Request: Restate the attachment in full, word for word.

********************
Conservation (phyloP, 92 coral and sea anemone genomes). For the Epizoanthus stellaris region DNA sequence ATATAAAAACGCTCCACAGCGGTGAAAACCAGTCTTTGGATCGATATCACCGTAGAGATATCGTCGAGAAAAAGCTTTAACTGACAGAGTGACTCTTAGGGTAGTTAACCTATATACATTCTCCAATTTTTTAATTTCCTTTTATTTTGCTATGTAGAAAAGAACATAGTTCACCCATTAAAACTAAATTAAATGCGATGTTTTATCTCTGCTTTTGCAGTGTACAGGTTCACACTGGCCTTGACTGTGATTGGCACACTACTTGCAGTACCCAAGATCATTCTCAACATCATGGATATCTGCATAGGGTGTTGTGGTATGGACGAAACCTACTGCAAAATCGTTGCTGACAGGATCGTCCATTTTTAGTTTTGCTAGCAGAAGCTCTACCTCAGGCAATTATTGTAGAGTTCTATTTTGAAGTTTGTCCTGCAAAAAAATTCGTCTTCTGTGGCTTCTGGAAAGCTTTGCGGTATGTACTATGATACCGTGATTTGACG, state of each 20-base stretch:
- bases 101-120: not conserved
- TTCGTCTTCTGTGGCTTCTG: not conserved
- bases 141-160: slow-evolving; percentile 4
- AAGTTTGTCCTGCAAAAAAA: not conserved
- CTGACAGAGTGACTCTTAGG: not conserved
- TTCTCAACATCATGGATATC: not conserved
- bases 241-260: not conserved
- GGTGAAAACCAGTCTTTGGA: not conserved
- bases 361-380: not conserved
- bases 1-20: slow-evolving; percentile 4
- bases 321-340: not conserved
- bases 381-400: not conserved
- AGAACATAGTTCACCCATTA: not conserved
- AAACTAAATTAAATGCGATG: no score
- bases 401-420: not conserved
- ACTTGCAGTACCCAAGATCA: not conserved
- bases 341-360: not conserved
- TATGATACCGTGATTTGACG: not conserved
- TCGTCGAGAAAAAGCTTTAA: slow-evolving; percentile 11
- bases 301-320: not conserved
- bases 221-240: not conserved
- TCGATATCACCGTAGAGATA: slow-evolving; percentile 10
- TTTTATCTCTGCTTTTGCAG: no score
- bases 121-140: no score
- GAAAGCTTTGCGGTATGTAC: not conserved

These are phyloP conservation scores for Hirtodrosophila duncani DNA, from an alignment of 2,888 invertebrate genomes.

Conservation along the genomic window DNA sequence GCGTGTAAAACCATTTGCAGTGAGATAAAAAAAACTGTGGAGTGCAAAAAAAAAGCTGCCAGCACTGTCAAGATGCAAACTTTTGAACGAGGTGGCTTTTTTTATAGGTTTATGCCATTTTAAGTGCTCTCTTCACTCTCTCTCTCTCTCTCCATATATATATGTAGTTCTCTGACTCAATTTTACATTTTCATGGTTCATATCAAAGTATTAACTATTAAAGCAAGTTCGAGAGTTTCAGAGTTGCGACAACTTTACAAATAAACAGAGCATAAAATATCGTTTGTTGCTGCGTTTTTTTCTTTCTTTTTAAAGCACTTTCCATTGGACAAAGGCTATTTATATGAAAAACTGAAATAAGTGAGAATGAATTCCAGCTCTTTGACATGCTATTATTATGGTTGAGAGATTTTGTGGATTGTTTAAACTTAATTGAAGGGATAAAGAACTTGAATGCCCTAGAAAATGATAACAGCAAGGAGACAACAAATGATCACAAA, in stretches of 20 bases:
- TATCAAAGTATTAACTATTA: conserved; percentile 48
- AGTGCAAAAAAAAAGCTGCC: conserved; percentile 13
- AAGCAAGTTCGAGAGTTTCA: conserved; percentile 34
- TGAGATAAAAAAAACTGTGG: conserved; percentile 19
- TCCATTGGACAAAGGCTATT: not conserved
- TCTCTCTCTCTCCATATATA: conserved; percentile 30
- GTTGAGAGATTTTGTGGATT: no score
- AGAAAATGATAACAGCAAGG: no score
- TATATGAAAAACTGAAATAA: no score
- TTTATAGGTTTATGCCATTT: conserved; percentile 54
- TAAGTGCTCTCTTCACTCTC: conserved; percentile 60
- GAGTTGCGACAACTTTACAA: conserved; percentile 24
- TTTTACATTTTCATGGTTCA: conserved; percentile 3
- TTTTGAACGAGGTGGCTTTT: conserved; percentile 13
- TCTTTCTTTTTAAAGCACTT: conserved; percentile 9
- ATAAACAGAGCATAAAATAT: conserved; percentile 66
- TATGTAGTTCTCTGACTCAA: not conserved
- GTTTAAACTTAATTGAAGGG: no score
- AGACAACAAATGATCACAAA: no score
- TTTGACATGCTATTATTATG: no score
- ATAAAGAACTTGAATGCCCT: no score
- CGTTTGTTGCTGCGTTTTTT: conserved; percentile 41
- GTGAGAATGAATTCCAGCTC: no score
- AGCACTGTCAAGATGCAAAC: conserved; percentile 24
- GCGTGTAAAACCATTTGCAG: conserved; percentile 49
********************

Conservation (phyloP, 92 coral and sea anemone genomes). For the Epizoanthus stellaris region DNA sequence ATATAAAAACGCTCCACAGCGGTGAAAACCAGTCTTTGGATCGATATCACCGTAGAGATATCGTCGAGAAAAAGCTTTAACTGACAGAGTGACTCTTAGGGTAGTTAACCTATATACATTCTCCAATTTTTTAATTTCCTTTTATTTTGCTATGTAGAAAAGAACATAGTTCACCCATTAAAACTAAATTAAATGCGATGTTTTATCTCTGCTTTTGCAGTGTACAGGTTCACACTGGCCTTGACTGTGATTGGCACACTACTTGCAGTACCCAAGATCATTCTCAACATCATGGATATCTGCATAGGGTGTTGTGGTATGGACGAAACCTACTGCAAAATCGTTGCTGACAGGATCGTCCATTTTTAGTTTTGCTAGCAGAAGCTCTACCTCAGGCAATTATTGTAGAGTTCTATTTTGAAGTTTGTCCTGCAAAAAAATTCGTCTTCTGTGGCTTCTGGAAAGCTTTGCGGTATGTACTATGATACCGTGATTTGACG, state of each 20-base stretch:
- bases 101-120: not conserved
- TTCGTCTTCTGTGGCTTCTG: not conserved
- bases 141-160: slow-evolving; percentile 4
- AAGTTTGTCCTGCAAAAAAA: not conserved
- CTGACAGAGTGACTCTTAGG: not conserved
- TTCTCAACATCATGGATATC: not conserved
- bases 241-260: not conserved
- GGTGAAAACCAGTCTTTGGA: not conserved
- bases 361-380: not conserved
- bases 1-20: slow-evolving; percentile 4
- bases 321-340: not conserved
- bases 381-400: not conserved
- AGAACATAGTTCACCCATTA: not conserved
- AAACTAAATTAAATGCGATG: no score
- bases 401-420: not conserved
- ACTTGCAGTACCCAAGATCA: not conserved
- bases 341-360: not conserved
- TATGATACCGTGATTTGACG: not conserved
- TCGTCGAGAAAAAGCTTTAA: slow-evolving; percentile 11
- bases 301-320: not conserved
- bases 221-240: not conserved
- TCGATATCACCGTAGAGATA: slow-evolving; percentile 10
- TTTTATCTCTGCTTTTGCAG: no score
- bases 121-140: no score
- GAAAGCTTTGCGGTATGTAC: not conserved

These are phyloP conservation scores for Hirtodrosophila duncani DNA, from an alignment of 2,888 invertebrate genomes.

Conservation along the genomic window DNA sequence GCGTGTAAAACCATTTGCAGTGAGATAAAAAAAACTGTGGAGTGCAAAAAAAAAGCTGCCAGCACTGTCAAGATGCAAACTTTTGAACGAGGTGGCTTTTTTTATAGGTTTATGCCATTTTAAGTGCTCTCTTCACTCTCTCTCTCTCTCTCCATATATATATGTAGTTCTCTGACTCAATTTTACATTTTCATGGTTCATATCAAAGTATTAACTATTAAAGCAAGTTCGAGAGTTTCAGAGTTGCGACAACTTTACAAATAAACAGAGCATAAAATATCGTTTGTTGCTGCGTTTTTTTCTTTCTTTTTAAAGCACTTTCCATTGGACAAAGGCTATTTATATGAAAAACTGAAATAAGTGAGAATGAATTCCAGCTCTTTGACATGCTATTATTATGGTTGAGAGATTTTGTGGATTGTTTAAACTTAATTGAAGGGATAAAGAACTTGAATGCCCTAGAAAATGATAACAGCAAGGAGACAACAAATGATCACAAA, in stretches of 20 bases:
- TATCAAAGTATTAACTATTA: conserved; percentile 48
- AGTGCAAAAAAAAAGCTGCC: conserved; percentile 13
- AAGCAAGTTCGAGAGTTTCA: conserved; percentile 34
- TGAGATAAAAAAAACTGTGG: conserved; percentile 19
- TCCATTGGACAAAGGCTATT: not conserved
- TCTCTCTCTCTCCATATATA: conserved; percentile 30
- GTTGAGAGATTTTGTGGATT: no score
- AGAAAATGATAACAGCAAGG: no score
- TATATGAAAAACTGAAATAA: no score
- TTTATAGGTTTATGCCATTT: conserved; percentile 54
- TAAGTGCTCTCTTCACTCTC: conserved; percentile 60
- GAGTTGCGACAACTTTACAA: conserved; percentile 24
- TTTTACATTTTCATGGTTCA: conserved; percentile 3
- TTTTGAACGAGGTGGCTTTT: conserved; percentile 13
- TCTTTCTTTTTAAAGCACTT: conserved; percentile 9
- ATAAACAGAGCATAAAATAT: conserved; percentile 66
- TATGTAGTTCTCTGACTCAA: not conserved
- GTTTAAACTTAATTGAAGGG: no score
- AGACAACAAATGATCACAAA: no score
- TTTGACATGCTATTATTATG: no score
- ATAAAGAACTTGAATGCCCT: no score
- CGTTTGTTGCTGCGTTTTTT: conserved; percentile 41
- GTGAGAATGAATTCCAGCTC: no score
- AGCACTGTCAAGATGCAAAC: conserved; percentile 24
- GCGTGTAAAACCATTTGCAG: conserved; percentile 49